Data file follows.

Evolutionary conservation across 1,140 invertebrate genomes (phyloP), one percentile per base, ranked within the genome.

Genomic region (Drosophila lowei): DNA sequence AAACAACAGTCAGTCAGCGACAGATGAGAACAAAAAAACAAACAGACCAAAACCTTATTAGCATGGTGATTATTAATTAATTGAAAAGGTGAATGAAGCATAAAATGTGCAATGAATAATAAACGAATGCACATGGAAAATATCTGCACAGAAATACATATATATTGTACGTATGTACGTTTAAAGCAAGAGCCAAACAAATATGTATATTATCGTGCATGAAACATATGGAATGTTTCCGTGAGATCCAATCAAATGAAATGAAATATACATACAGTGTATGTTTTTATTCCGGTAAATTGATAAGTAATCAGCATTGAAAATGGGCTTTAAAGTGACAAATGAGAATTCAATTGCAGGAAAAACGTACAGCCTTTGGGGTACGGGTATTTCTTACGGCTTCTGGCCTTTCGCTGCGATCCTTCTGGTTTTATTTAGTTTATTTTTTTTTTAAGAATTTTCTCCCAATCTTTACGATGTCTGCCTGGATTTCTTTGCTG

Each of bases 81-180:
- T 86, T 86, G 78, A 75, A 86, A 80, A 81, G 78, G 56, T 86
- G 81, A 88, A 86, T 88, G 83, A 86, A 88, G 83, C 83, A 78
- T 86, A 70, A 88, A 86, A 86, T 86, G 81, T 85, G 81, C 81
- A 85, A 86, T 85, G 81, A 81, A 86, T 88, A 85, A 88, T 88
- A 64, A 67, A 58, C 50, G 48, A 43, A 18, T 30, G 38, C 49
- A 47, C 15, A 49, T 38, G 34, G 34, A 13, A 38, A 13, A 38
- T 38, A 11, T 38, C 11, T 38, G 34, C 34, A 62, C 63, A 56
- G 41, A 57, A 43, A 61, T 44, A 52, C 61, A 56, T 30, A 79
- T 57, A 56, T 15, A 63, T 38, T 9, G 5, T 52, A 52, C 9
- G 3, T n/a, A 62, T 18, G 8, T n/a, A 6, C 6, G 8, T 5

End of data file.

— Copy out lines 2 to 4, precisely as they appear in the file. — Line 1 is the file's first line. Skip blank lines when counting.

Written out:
Genomic region (Drosophila lowei): DNA sequence AAACAACAGTCAGTCAGCGACAGATGAGAACAAAAAAACAAACAGACCAAAACCTTATTAGCATGGTGATTATTAATTAATTGAAAAGGTGAATGAAGCATAAAATGTGCAATGAATAATAAACGAATGCACATGGAAAATATCTGCACAGAAATACATATATATTGTACGTATGTACGTTTAAAGCAAGAGCCAAACAAATATGTATATTATCGTGCATGAAACATATGGAATGTTTCCGTGAGATCCAATCAAATGAAATGAAATATACATACAGTGTATGTTTTTATTCCGGTAAATTGATAAGTAATCAGCATTGAAAATGGGCTTTAAAGTGACAAATGAGAATTCAATTGCAGGAAAAACGTACAGCCTTTGGGGTACGGGTATTTCTTACGGCTTCTGGCCTTTCGCTGCGATCCTTCTGGTTTTATTTAGTTTATTTTTTTTTTAAGAATTTTCTCCCAATCTTTACGATGTCTGCCTGGATTTCTTTGCTG

Each of bases 81-180:
- T 86, T 86, G 78, A 75, A 86, A 80, A 81, G 78, G 56, T 86